Bedford woman raises over £2k for British Heart Foundation at London Marathon

It's the first time the iconic event has happened since April 2019

Monday, 4th October 2021, 2:47 pm
Updated Monday, 4th October 2021, 2:48 pm

Bedford woman Sarah Cormack raised £2,400 yesterday (Sunday) when she pounded the streets in the Virgin Money London Marathon.

The 31-year-old was one of 350 British Heart Foundation (BHF) champions to take part the iconic event since the run was postponed due to the pandemic.

Sarah took on the iconic challenge after her fiancé's dad had a heart attack which she said came as a ‘big shock’.

Sarah Cormack and fiancé Tom Bromley

She ran yesterday’s marathon alongside fiancé Tom Bromley and her sister Caroline.

After crossing the finish line, Sarah - who completed the race in 4 hours 23 minutes - said: “Taking part in the London Marathon was a huge challenge and an incredible experience. Due to the Covid-19 pandemic, it’s been a long wait to get to the start line and I’m proud of what I’ve achieved and the money I’ve raised for the British Heart Foundation.

“The atmosphere on the day was electric and I want to say thank you to all the amazing people on the sidelines cheering me on, they really inspire you to keep going and put a smile on your face.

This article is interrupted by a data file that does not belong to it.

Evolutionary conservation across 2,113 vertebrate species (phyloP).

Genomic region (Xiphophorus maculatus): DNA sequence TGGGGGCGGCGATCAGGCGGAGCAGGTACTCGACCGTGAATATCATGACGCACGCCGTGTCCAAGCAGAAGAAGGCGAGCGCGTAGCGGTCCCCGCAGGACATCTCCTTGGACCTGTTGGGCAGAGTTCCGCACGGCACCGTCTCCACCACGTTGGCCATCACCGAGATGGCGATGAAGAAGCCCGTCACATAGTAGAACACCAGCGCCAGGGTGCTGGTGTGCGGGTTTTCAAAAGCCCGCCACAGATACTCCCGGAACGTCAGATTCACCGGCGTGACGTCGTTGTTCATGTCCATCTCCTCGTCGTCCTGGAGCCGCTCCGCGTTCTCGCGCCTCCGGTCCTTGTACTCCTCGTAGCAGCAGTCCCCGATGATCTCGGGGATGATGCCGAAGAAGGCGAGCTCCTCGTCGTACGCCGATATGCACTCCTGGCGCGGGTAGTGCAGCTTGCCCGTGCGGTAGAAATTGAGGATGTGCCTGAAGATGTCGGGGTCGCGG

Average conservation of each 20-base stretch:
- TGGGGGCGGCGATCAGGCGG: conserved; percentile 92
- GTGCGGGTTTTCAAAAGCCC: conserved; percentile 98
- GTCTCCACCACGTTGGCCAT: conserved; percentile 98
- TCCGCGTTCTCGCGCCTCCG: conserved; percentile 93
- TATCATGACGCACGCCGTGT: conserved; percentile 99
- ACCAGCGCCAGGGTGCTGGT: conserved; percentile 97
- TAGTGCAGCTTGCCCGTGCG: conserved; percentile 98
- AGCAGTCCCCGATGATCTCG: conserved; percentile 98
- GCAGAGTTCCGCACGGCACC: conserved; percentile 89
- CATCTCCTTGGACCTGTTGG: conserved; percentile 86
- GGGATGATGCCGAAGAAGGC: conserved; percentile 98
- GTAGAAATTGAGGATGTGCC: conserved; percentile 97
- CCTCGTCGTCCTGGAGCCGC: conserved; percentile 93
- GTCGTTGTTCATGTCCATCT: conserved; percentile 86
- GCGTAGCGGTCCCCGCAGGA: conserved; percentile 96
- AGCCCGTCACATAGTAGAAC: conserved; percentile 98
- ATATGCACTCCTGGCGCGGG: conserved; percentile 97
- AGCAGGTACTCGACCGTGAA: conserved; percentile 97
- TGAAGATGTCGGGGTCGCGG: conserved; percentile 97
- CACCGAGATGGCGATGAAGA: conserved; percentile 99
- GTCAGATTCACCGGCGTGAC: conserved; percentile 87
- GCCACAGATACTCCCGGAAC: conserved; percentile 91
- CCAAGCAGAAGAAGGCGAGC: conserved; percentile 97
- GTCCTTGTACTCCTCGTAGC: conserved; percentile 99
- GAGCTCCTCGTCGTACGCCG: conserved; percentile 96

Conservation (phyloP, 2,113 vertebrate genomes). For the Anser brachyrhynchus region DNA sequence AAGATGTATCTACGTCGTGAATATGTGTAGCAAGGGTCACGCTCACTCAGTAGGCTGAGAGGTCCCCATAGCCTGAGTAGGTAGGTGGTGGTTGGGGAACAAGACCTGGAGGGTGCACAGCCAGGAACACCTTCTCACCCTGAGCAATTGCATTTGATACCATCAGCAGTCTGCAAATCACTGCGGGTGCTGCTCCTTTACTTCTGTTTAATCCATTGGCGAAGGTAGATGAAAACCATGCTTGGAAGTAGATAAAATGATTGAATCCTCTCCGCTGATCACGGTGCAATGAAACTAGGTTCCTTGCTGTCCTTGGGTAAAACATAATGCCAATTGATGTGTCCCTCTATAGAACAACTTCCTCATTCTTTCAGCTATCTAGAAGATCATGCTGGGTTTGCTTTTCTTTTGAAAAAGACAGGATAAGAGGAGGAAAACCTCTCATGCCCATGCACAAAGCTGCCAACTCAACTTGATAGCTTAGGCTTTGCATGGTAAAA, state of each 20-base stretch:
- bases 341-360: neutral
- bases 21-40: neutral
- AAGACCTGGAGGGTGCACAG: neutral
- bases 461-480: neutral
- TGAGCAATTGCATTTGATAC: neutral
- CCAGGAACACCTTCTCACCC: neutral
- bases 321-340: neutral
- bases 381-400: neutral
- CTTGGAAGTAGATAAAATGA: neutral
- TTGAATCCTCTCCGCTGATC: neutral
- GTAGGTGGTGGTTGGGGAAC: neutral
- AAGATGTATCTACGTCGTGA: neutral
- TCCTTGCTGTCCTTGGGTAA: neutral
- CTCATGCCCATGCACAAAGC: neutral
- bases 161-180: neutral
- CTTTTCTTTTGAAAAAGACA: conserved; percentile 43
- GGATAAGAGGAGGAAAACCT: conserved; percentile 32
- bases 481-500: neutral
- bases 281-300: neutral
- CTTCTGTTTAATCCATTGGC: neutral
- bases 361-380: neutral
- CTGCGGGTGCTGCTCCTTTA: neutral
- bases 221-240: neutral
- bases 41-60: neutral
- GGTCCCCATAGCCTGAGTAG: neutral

"Knowing that the money I have raised will help the British Heart Foundation raise vital funds for life saving research for people in the UK living with heart and circulatory diseases was also a huge motivator.”

Lizzie Moscardini, events manager at the BHF, added: “It’s fantastic to see Sarah’s determination and courage in helping the British Heart Foundation raise life saving funds for people living with heart and circulatory diseases.

“The stories of why our amazing supporters take part never fails to amaze me and it was incredible to be back at this legendary event, cheering Sarah and our other BHF runners on.

“It’s thanks to the commitment of people like Sarah, that the BHF has been able to continue to fund groundbreaking discoveries including pacemakers and genetic testing for inherited heart conditions that help transform lives.”